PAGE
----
European CMU Needs to Widen Investor Base
Niall Bohan, head of unit for Capital Markets Union at the European Commission, said investor capacity in the region needs to increase for the project to be successful.
Bohan spoke yesterday on a panel at Clearstream’s third Exchange of Ideas conference in London which focussed on the European Commission’s initiative to integrate the capital markets of the 28 member states by 2019. The aim of the CMU project is to diversify funding in the region away from banks and help grow private debt and equity markets.
“We want to grow venture capital and angel investing which we have not succeeded in building in Europe,” Bohan added. “We need to move beyond flying the economy on the one wing of bank credit.”
In the U.S. banks provide only 20% of business finance compared to 70% in Europe. The Commission has said that US stock market capitalisation was 138% of GDP in 2013 versus 64.5% in the EU in 2013 and that the stock market capitalisation in China exceeds that of the EU relative to the size of the economy. The U.S. private placement market and the U.S. corporate debt securities markets are also almost three times bigger than in the EU according to the Commission.
Bohan added that in order to move way from bank financing, there needs to be a broader investor base in Europe.
“We need to empower the life insurance sector and pensions to take more equity and retail investors need to move off the sidelines,” he said. “Transparency is the key so investors can quickly find information.”
Bohan said CMU is an ambitious project but the Commission will take a pragmatic approach. He said: “We will select the few initiatives where we can deliver and make a decisive push on bottlenecks that are holding back cross-border investment.”
One priority may be the changing the prospectus and admission requirements for companies that want to go public.
Trade organisation TheCityUK said in its response to the CMU consultation that the Commission needs to focus on five key priorities – calibrating prudential requirements so they appropriately reflect risk; encouraging member states to undertake structural economic reforms; sharing best practices about how to make information about small and medium-sized enterprises more easily accessible and widely available; reviewing how well-served retail investors are across the range of investment products and enabling investment flows in and out of Europe by facilitating international regulatory convergence.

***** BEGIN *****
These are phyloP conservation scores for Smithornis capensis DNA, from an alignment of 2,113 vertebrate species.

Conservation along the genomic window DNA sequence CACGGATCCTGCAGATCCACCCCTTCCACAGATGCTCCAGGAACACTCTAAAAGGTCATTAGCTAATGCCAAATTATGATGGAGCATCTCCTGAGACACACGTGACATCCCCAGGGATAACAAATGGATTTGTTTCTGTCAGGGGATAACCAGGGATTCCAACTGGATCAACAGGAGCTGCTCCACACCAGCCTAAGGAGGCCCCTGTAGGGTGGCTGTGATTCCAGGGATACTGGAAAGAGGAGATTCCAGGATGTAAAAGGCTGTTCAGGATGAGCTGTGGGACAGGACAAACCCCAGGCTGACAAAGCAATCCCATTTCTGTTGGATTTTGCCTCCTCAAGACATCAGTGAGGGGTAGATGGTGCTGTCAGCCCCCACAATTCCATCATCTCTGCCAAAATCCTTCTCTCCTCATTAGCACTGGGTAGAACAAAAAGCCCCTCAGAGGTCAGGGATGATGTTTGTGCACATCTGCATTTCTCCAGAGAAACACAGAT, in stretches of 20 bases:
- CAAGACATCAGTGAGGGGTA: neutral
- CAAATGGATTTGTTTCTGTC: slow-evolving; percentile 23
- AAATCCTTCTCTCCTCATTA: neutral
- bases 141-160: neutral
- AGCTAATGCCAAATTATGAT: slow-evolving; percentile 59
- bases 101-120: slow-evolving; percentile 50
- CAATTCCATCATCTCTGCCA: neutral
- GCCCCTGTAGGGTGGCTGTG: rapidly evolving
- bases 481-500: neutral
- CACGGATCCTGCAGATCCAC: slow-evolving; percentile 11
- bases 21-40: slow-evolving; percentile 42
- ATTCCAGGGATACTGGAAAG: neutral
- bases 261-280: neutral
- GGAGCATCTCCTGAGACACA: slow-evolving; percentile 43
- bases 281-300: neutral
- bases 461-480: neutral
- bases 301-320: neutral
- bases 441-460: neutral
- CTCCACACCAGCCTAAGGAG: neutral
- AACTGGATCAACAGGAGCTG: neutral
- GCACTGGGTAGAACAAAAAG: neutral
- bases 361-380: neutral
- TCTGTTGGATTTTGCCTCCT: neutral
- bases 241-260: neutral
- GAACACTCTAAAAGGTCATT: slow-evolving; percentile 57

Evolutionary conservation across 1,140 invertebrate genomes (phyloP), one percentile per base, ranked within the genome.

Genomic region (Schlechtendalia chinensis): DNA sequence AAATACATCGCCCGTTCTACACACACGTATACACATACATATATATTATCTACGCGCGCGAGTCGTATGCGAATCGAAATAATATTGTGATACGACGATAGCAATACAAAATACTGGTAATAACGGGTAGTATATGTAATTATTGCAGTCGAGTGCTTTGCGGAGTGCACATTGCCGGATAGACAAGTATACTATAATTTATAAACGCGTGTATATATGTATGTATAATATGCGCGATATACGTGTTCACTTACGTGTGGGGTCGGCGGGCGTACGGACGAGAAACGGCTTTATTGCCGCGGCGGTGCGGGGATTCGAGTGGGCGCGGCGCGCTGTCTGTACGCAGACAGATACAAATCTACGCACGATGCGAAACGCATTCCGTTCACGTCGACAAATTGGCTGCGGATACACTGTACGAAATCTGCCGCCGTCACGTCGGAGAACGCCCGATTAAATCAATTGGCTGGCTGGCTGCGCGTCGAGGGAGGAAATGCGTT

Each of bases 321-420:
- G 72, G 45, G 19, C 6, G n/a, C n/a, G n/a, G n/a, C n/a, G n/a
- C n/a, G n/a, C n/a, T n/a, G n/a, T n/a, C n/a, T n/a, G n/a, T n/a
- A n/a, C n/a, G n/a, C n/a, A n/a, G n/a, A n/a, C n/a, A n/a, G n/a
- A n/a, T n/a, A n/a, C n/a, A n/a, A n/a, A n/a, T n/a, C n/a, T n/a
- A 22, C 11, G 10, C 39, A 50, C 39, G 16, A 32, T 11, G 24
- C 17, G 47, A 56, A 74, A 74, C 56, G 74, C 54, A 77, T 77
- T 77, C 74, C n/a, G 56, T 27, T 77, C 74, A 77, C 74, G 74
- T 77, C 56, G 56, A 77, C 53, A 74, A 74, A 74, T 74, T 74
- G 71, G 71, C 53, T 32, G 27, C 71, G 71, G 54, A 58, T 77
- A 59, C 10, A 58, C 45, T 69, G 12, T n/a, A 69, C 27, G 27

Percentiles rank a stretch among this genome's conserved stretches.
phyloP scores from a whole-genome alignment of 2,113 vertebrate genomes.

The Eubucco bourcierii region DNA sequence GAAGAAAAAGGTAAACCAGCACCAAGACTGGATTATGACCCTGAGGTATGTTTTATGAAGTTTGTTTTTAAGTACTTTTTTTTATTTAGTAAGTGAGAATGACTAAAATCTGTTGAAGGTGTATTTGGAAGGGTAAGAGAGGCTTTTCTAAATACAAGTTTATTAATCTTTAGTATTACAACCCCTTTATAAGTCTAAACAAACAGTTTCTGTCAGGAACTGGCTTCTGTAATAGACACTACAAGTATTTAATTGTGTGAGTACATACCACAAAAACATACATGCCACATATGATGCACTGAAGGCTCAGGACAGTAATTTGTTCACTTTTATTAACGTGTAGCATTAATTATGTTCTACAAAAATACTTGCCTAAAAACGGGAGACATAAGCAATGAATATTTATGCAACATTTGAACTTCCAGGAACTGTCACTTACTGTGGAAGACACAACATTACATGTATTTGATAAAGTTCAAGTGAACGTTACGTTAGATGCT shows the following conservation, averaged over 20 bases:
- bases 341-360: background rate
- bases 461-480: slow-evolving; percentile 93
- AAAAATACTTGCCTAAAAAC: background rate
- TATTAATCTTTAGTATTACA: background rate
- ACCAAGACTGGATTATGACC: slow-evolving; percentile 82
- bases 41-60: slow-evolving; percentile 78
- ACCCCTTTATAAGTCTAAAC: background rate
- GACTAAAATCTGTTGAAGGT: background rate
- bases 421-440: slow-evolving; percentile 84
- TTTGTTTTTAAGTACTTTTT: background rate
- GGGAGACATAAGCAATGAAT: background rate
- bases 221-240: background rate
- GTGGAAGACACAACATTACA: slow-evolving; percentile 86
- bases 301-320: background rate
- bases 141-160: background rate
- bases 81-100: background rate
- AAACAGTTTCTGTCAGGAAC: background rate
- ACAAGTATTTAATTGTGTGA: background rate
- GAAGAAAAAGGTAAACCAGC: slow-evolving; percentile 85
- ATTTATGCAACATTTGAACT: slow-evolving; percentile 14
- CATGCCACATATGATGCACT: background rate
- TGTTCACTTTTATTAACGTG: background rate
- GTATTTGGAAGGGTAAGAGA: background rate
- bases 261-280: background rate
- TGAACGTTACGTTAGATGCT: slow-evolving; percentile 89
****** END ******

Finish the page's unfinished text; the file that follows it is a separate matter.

The FIA European Principal Traders Association said in its response to the consultation that the financing of non-financial SMEs through capital markets is often linked to the presence of small and medium banks, investment firms or collective investment schemes who may be more motivated than big financial institutions.
“In the last five years, the EU has promulgated an almost unprecedented amount of markets regulation,” added the FIA European Principal Traders Association. “A review should be designed to ensure that market participants critical to the functioning of markets are not overly hindered by legislation.”
The association’s recommendations include ensuring that equivalence decisions are granted in a timely manner and obstacles to participation in European markets by third country firms are avoided; that market regulation promotes continuing innovation and the development of new technologies; that market-making models are not made uneconomic and that there should be non-discriminatory access to trading venues.
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